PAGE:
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At the outset, the reader should consider the guidance provided by the Sixth Circuit in Director, OWCP v. Bivens, 757 F.2d 781 (6th Cir. 1985):

That so much ink must be spilled before the issue can be cogently stated illustrates the complexity of the statutory scheme which we must interpret. Many Courts which have grappled with procedural aspects of the Black Lung Benefits Act have concluded, to put it kindly, that the Act does not represent the work of Congress at its most lucid. See Black Diamond, 598 F.2d at 948 ("[t]he statutory tangle is intricate and exhibits some disregard for the usual rules of syntax, let alone clarity"); South East Coal, 598 F.2d at 1049 (Trust Fund is liable for attorneys' fees through an "extremely convoluted process"); U.S. Pipe and Foundry Co. v. Webb, 595 F.2d 264, 265, 273 n.9 (5th Cir. 1979) (referring to the "legislative morass" and the "clumsy drafting"); Republic Steel, 590 F.2d at 79 (referring to the "complexities of this convoluted process and the confusion it provokes"); Director, Office of Workers' Compensation Programs v. Alabama By-Products Corp., 560 F.2d 710, 712, 720 (5th Cir. 1977)(referring to the "labyrinthine statutory provisions" and the "statutory thicket" of the Act); Krolick Contracting Corp. v. Benefits Review Board, 588 F.2d 685, 686 (3d Cir. 1977) (referring to the "statutory muddle"); Director, Office of Workers' Compensation Programs v. Peabody Coal Co., 554 F.2d 310, 313, 339 (7th Cir. 1977)(referring to "statutory shambles" and "abysmally inept drafting").

Our quoting of these criticisms is not a mere idle expression of frustration. Rather, it explains, in part, our approach to this case. Although we rely on the "plain" language and the legislative history of the attorneys' fee provision in reaching our conclusion, we also find it highly appropriate to rely on the Secretary's regulations when construing a statutory scheme with such a byzantine structure.

Id. at 785; see also Collins v. Old Ben Coal Co., 861 F.2d 481 (7th Cir. 1988) where the Seventh Circuit expressed the " ... need to unravel the intricate, some might say convoluted, interweaving of the statutory and regulatory provisions concerning black lung benefits."

In Ingram v. Califano, 547 F.2d 904 (5th Cir. 1977), reh'g denied (1977), the Fifth Circuit set forth its view regarding how successful claims are paid:

Under Part B of the Black Lung Act the program established by Congress is administered by the Secretary of Health, Education and Welfare. 30 U.S.C. §921-925. The United States government pays lifetime benefits to the claimants who file before June 30, 1973, and establish permanent disability existed prior to that date. 30 U.S.C. §§923(a) and 924(b). These same claimants may take advantage of the interim presumptions of disability made available to them in 20 C.F.R. §410.490. Part B is only an interim program. For claims filed after January 1, 1974, we must look to Part C. The claims under Part C are filed with the Secretary of Labor pursuant to applicable state workmen's compensation laws where the Secretary of Labor finds that these state laws provide adequate coverage for the miners. 30 U.S.C. §931. Where there is not adequate coverage under state law the mining companies must pay the benefits. 30 U.S.C. §933(a). For the period between June 30, 1973, and January 1, 1974, the Secretary of Labor was required to administer the claims filed. 30 U.S.C. §925. The United States government would pay these claims until December 31, 1973, (30 U.S.C. §§924(b) and 925(a)(1) at which time the claims would be paid by the mine owners or the states under certified workmen's compensation programs as mentioned above.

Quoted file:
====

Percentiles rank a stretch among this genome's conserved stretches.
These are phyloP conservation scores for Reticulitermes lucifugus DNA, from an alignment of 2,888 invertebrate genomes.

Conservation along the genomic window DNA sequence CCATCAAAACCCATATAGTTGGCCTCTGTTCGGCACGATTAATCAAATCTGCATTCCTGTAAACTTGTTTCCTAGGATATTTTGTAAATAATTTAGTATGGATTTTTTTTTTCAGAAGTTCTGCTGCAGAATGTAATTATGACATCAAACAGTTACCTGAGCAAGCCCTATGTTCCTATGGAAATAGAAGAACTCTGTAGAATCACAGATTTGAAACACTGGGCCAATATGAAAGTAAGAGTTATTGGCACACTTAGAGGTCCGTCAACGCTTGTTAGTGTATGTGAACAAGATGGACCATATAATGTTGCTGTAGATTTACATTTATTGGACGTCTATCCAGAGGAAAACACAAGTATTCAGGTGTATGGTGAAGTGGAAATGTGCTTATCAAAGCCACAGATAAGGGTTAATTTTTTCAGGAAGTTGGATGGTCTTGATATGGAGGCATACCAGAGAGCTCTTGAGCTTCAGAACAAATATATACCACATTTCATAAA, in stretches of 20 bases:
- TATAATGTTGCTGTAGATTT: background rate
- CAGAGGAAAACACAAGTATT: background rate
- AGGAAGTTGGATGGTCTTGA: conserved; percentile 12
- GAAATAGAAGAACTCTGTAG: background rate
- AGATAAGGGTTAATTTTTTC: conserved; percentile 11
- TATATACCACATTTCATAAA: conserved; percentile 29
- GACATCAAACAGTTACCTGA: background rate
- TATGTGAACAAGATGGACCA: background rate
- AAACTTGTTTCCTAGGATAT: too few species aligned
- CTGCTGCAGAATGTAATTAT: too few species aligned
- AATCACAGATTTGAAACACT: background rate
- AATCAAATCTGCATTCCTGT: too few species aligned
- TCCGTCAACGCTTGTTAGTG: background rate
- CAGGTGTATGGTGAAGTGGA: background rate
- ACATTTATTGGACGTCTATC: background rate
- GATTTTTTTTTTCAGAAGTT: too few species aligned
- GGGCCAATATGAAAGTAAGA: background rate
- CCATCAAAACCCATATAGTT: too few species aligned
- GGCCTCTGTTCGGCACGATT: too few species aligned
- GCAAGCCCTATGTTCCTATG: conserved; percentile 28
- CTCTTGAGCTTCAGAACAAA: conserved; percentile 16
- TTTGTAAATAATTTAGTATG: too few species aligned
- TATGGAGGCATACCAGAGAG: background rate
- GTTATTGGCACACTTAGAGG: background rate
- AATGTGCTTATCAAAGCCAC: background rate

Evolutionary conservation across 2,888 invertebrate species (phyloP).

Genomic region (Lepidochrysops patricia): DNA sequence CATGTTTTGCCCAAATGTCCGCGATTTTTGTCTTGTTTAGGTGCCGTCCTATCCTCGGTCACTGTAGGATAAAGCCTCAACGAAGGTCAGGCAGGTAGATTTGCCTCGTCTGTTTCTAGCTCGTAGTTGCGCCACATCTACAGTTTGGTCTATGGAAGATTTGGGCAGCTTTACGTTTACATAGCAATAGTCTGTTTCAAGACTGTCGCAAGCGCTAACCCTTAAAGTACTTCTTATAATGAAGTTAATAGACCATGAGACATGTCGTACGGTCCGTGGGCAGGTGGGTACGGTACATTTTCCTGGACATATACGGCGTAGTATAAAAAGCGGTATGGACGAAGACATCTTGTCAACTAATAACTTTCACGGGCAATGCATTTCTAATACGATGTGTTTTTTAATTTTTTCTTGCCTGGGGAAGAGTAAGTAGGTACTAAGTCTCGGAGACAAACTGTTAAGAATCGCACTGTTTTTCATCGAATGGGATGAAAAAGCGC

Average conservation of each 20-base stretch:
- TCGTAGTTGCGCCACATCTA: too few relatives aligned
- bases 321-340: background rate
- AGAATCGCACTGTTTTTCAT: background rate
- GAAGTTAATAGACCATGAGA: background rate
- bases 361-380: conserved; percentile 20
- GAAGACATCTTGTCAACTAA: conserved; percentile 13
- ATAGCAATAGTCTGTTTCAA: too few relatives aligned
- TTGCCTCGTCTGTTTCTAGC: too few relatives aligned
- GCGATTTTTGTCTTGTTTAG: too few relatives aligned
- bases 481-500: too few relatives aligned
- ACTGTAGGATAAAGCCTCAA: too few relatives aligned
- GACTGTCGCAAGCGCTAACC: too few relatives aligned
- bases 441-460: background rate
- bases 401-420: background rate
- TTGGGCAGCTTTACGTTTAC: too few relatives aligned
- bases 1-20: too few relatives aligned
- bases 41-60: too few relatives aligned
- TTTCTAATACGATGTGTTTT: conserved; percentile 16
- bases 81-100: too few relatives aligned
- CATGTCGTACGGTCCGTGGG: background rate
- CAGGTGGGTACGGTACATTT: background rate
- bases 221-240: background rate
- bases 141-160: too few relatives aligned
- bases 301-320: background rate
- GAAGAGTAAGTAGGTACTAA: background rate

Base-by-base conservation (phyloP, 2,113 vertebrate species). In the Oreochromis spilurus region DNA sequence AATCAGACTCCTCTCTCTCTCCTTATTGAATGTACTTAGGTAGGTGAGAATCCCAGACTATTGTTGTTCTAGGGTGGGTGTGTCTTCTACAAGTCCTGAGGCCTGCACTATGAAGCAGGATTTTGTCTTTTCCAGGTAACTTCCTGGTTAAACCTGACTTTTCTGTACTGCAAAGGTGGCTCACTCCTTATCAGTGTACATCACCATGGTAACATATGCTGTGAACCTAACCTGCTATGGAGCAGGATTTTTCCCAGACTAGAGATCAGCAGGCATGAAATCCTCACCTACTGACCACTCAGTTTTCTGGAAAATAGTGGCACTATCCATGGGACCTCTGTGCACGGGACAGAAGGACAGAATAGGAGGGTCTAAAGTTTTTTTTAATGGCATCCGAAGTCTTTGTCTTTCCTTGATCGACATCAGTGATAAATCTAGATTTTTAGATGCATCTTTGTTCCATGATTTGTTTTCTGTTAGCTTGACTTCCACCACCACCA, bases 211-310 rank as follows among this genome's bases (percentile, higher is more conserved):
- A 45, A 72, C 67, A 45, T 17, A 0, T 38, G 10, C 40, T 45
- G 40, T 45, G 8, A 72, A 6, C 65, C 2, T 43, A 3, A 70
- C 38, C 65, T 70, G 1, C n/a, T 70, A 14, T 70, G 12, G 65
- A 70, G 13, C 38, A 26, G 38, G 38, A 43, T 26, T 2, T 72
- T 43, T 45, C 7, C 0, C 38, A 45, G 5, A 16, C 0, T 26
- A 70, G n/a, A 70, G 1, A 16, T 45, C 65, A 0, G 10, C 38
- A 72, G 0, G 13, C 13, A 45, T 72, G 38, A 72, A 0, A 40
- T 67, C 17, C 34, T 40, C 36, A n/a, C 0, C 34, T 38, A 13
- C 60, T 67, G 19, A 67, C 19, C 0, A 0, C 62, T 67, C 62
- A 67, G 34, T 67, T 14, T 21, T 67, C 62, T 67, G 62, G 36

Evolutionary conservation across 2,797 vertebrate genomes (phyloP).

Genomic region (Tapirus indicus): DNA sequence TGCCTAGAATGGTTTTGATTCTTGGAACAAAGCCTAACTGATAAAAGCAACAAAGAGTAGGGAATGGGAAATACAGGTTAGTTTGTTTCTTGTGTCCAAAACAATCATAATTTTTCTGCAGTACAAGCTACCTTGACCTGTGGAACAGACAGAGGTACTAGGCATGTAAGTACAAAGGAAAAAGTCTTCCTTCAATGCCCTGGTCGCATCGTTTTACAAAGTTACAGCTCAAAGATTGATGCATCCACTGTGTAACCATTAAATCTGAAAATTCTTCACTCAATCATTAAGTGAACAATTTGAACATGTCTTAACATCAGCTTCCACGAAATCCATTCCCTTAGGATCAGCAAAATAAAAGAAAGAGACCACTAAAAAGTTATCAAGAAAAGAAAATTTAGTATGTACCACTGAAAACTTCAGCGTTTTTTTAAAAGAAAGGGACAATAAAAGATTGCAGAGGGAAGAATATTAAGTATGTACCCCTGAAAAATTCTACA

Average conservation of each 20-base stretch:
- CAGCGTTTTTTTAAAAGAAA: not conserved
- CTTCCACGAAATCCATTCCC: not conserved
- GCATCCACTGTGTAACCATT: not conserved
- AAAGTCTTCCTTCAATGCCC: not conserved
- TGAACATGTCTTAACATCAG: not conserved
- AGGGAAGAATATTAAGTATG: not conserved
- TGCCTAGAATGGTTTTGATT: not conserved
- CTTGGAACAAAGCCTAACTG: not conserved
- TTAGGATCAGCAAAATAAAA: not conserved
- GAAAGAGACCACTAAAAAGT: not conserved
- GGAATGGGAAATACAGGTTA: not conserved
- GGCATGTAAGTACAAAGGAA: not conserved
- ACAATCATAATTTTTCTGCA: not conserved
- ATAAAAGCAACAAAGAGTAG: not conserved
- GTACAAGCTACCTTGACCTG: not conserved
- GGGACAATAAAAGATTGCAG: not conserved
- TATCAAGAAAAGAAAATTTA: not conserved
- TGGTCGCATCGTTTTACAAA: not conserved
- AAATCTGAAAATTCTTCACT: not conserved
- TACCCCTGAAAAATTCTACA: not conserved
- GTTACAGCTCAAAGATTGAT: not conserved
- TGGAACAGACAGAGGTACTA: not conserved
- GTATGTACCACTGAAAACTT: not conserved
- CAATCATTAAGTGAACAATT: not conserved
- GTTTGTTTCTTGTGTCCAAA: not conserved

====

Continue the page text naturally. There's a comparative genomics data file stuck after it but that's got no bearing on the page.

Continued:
Id. at 906.

The Black Lung Act has a long and curious history. For information relevant to that history, the reader is referred to: Director, OWCP v. Greenwich Collieries [Ondecko], 512 U.S. 267, 18 BLR 2A-1 (1994); Pittston Coal Group v. Sebben, 488 U.S. 105, 12 BLR 2-89 (1988); Mullins Coal Company, Inc. of Virginia v. Director, OWCP, 484 U.S. 135, 11 BLR 2-1 (1987), reh'g denied, 484 U.S. 1047 (1988); Usery v. Turner Elkhorn Mining Co., 428 U.S. 1 (1976); Helen Mining Co. v. Director, OWCP, [Burnsworth] 924 F.2d 1269, 14 BLR 2-145 (3d Cir. 1991); Clark v. Crown Construction Co., 887 F.2d 149, 11 BRB 2-46 (8th Cir. 1989); Saginaw Mining Company v. Ferda, 879 F.2d 198, 12 BLR 2-376 (6th Cir. 1989); Taft v. Alabama By-Products Corp., 733 F.2d 1518 (11th Cir. 1984); Underhill v. Peabody Coal Co., 687 F.2d 217 (7th Cir. 1982); Moore v. Harris, 623 F.2d 908 (4th Cir. 1980); Bozwich v. Mathews, 558 F.2d 475 (9th Cir. 1977); Talley v. Mathews, 550 F.2d 911 (4th Cir. 1977); and Wilson v. Weinberger, 401 F.Supp 276 (E.D. Tenn. 1975); see also Prunty & Solomons, The Federal Black Lung Program: Its Evaluation and Current Issues, 91 West Va. L. Rev. 665 (1989); Ramsey & Habermann, The Federal Black Lung Program: The View From The Top, 87 W. Va. L. Rev. 575 (1985); Smith & Newman, The Basics of Federal Black Lung Litigation, 83 W. Va. L. Rev. 763 (1981); Lapp, A Lawyer's Medical Guide to Black Lung Litigation, 83 W. Va. L. Rev. 721 (1981); Lopatto, The Federal Black Lung Program: A 1983 Primer, 85 W. Va. L. Rev. 677 (1983); Solomons, A Critical Analysis of the Legislative History Surrounding the Black Lung Interim Presumption and a Survey of Its Unresolved Issues, 83 W. Va. L. Rev. 869 (1981); Millstone & Codinach, The Survivors' 25-Year Presumption Under the Black Lung Benefits Reform Act of 1977: A Case for Its Unconstitutionality, 82 W. Va. L. Rev. 1079 (1980); Gellhorn, The "Black Lung" Act: An Analysis of the Legal Issues Raised Under The Benefit Program Created by the Federal Coal Mine Health and Safety Act of 1969 (As Amended), Federal Judicial Center (1981).

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